Τhe national plant of Cyprus (the Cyprus cyclamen: Cyclamen cyprium), designated as such by decision of the Council of Ministers of the Republic on 1 February 2006, following a proposal submitted by the Ministry of Agriculture, Natural Resources and Environment and a recommendation of the Department of Forests.


The need to specify a national plant

In reality there are no special reasons for a country to specify a national plant or national tree. It is rather a cultural and communication feature, since most countries in the world have specified such national symbols. Indeed, some countries have specified a national bird and /or animal. Each country follows different procedures for the selection of these symbols, depending on the various cultures, the legislation and the expectations of the people in the respective country. In some countries the procedure entails a sample referendum or questionnaire, in some other places it is carried out following consultations and approval by the parliament or even with a presidential decree. This action is, therefore, mostly a formality but it has at the same time an ecological, cultural and often historic significance.


Selection criteria

The selection of the national plant of Cyprus was carried out following consultations, both with other competent state services as well as private researchers of the Cyprus flora. The main criteria and prerequisites taken into consideration for the selection of the national plant were:

  • to be an indigenous plant and preferably an endemic plant of Cyprus
  • the botanical identity of the plant should be clarified
  • it should not be specified as a national plant of another country
  • it should have ecological, aesthetic, historic and scientific significance
  • the plant should be known to the public and preferably be relatively widespread

The Cyprus cyclamen meets all the criteria set out above, since it is endemic to the island, known to the public and it is spread out from the region of Akamas to the Troodos mountain range and the Pentadaktylos mountain range. It can also be easily cultivated and it is a very attractive plant.

The endemic Cyprus cyclamen (Cyclamen cyprium Kotschy), has been designated as the national plant of Cyprus.



The generic name Cyclamen is cognate with the Greek Cyclos, "a circle", and refers either to the round tuber or the rounded leaves, or possibly the circular twisting of the fruiting peduncle. The species has been named cyprium, because its description was based on specimens collected from Cyprus, where the plant is endemic.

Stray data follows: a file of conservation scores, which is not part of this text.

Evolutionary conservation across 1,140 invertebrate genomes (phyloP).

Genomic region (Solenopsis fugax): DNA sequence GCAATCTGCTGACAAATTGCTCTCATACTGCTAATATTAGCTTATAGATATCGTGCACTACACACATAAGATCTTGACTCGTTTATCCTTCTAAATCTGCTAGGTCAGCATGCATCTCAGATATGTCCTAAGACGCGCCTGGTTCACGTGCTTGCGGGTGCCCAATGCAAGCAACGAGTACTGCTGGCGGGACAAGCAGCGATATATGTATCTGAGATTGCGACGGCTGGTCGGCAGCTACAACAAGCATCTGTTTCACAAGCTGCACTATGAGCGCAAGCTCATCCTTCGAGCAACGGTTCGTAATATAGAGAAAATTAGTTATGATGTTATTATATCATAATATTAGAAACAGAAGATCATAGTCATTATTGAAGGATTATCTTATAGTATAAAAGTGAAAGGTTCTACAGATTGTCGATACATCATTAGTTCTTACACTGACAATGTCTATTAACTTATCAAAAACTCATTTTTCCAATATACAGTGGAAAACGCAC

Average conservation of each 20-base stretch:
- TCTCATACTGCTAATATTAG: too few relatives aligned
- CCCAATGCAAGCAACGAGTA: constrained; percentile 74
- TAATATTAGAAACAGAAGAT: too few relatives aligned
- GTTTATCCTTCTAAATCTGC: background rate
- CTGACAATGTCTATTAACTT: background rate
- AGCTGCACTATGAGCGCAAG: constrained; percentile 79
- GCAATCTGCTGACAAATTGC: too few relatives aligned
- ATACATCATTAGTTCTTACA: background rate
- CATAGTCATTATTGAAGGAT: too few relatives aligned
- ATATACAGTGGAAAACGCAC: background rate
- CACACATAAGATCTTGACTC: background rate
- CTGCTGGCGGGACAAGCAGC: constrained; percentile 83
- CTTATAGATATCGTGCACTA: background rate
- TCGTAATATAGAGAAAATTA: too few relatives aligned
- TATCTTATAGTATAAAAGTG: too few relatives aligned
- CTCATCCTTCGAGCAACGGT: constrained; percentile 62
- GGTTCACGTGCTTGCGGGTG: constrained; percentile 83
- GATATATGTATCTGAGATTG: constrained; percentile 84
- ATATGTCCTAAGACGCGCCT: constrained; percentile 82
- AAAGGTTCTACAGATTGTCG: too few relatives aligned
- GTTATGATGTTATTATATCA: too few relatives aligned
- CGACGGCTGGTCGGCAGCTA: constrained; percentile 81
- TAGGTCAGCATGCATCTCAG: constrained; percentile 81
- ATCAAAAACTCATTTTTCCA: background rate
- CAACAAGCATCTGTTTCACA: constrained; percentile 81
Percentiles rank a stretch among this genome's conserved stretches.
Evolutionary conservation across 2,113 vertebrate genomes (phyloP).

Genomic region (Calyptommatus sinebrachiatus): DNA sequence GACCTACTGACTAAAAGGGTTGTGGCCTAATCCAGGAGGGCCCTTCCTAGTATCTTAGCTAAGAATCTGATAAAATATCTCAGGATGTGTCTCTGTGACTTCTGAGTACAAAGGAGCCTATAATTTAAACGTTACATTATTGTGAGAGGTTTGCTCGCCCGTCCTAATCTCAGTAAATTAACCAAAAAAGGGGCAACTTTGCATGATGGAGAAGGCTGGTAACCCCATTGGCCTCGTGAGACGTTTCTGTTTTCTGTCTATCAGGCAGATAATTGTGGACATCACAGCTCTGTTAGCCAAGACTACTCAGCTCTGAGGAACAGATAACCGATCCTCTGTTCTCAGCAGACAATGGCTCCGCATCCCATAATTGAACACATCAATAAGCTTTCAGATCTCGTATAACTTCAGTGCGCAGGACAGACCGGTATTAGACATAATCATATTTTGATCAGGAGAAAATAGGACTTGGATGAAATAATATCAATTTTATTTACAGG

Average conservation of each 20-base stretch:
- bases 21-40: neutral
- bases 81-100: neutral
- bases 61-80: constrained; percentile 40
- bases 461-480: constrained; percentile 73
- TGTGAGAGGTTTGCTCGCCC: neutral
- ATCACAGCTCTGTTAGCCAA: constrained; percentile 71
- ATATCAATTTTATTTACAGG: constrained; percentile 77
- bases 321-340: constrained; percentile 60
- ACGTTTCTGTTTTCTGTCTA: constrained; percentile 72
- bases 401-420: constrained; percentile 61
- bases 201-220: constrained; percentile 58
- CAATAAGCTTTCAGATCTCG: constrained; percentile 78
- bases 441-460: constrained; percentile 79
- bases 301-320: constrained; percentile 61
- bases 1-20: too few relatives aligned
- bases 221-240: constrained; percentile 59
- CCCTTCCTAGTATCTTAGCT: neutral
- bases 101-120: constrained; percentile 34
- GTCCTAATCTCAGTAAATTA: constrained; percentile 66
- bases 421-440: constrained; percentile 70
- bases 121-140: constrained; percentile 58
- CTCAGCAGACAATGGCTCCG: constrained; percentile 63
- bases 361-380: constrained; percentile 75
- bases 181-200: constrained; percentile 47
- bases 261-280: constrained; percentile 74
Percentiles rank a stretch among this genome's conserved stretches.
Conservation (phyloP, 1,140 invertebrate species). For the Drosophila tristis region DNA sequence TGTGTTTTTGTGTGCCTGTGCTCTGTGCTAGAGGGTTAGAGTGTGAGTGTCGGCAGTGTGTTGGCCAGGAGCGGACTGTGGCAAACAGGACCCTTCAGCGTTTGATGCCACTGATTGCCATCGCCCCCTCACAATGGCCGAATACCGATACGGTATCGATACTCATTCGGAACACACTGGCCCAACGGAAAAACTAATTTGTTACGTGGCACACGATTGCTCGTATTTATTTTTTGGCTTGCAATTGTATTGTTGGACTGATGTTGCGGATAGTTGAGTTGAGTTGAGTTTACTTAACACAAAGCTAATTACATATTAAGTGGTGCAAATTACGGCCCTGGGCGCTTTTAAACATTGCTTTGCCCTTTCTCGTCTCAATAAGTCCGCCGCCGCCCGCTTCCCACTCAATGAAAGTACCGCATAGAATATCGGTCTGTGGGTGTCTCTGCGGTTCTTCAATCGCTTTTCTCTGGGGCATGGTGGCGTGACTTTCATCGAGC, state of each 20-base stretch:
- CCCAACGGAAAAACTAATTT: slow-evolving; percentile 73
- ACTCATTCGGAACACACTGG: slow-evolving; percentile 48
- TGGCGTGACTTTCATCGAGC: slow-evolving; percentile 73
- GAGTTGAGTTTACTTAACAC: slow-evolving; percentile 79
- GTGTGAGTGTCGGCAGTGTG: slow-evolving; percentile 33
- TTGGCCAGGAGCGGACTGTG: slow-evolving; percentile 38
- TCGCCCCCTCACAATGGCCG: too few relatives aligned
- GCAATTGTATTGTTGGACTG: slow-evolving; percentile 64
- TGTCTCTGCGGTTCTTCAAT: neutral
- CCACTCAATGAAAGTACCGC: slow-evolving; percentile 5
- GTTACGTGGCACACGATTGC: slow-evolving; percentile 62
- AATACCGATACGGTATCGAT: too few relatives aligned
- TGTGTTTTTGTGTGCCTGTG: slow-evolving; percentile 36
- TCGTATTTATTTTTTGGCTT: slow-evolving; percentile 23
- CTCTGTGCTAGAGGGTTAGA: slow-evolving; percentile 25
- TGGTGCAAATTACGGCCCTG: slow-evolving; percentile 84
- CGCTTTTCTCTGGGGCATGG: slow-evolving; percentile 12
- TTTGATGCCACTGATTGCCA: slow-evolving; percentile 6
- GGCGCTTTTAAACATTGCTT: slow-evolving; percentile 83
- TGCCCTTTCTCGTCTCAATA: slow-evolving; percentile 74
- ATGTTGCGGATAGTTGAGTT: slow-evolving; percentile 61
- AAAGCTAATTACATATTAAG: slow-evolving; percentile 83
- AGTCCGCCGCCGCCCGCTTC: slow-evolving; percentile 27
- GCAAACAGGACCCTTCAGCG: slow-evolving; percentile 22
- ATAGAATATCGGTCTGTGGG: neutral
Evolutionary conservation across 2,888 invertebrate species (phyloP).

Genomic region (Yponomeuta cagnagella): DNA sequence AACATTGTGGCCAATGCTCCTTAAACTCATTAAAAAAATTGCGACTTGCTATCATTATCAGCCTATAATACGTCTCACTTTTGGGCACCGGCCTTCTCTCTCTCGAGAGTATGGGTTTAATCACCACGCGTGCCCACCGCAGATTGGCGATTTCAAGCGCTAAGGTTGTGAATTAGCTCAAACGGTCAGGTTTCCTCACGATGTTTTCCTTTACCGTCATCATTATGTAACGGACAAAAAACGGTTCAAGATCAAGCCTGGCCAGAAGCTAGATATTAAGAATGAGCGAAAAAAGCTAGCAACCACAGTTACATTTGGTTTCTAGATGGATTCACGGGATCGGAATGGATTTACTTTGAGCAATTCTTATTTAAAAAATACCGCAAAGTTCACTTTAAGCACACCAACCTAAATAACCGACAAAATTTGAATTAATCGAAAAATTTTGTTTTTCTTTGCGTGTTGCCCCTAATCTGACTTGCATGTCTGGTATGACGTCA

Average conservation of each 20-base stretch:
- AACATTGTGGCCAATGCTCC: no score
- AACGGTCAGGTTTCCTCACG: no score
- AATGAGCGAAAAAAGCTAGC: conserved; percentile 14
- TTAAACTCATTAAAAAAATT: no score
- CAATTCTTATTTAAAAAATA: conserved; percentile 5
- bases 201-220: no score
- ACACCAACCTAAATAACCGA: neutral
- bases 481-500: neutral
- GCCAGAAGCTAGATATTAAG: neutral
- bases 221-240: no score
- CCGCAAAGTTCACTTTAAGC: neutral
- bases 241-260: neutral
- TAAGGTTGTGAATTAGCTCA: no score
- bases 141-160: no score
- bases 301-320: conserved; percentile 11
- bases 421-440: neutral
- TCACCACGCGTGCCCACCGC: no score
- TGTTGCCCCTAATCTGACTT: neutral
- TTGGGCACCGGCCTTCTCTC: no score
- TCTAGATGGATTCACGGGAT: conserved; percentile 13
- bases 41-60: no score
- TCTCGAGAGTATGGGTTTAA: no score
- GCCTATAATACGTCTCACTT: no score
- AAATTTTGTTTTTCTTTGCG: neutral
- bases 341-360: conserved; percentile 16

Cyprus cyclamen is a perennial, tuberous herb 7-15 cm high. It has simple, cordate, rather fleshy leaves, which have long petioles and coarsely dentate margins. The lower surface of lamina has a characteristic rich purple or crimson-purple colour. The flowers are solitary, nodding, on long pedicels; the corolla is deeply 5-lobed, white or pale pink, with a conspicuous M-shaped magenta blotch towards the base of each lobe. The sweetly fragrant flowers appear in autumn, usually a little in advance of the leaves. Soon after anthesis, the pedicels start coiling from apex downwards and a globose capsule appears on each pedicel.


Habitat – Distribution

It grows on shaded calcareous or igneous rocks, steep hillsides and streambanks, usually under trees and shrubs from 50 to 1200 m above sea level. It flowers from September to January, and exceptionally flowering can be prolonged to March.

Cyprus cyclamen is the only endemic of the three species of the genus Cyclamen (Cyclamen persicum, C. graecum), which are indigenous in Cyprus. It occurs in the greater part of the island (except the central plain), from the Akamas peninsula and the Troodos range to the Pentadaktylos range, and it is locally abundant.


Protection status

All Cyclamen species are listed in Appendix II of the Convention on International Trade of Endangered Species of Wild Fauna and Flora (CITES). Moreover, the largest populations of Cyclamen cyprium are found in state forest land and are thus well protected.

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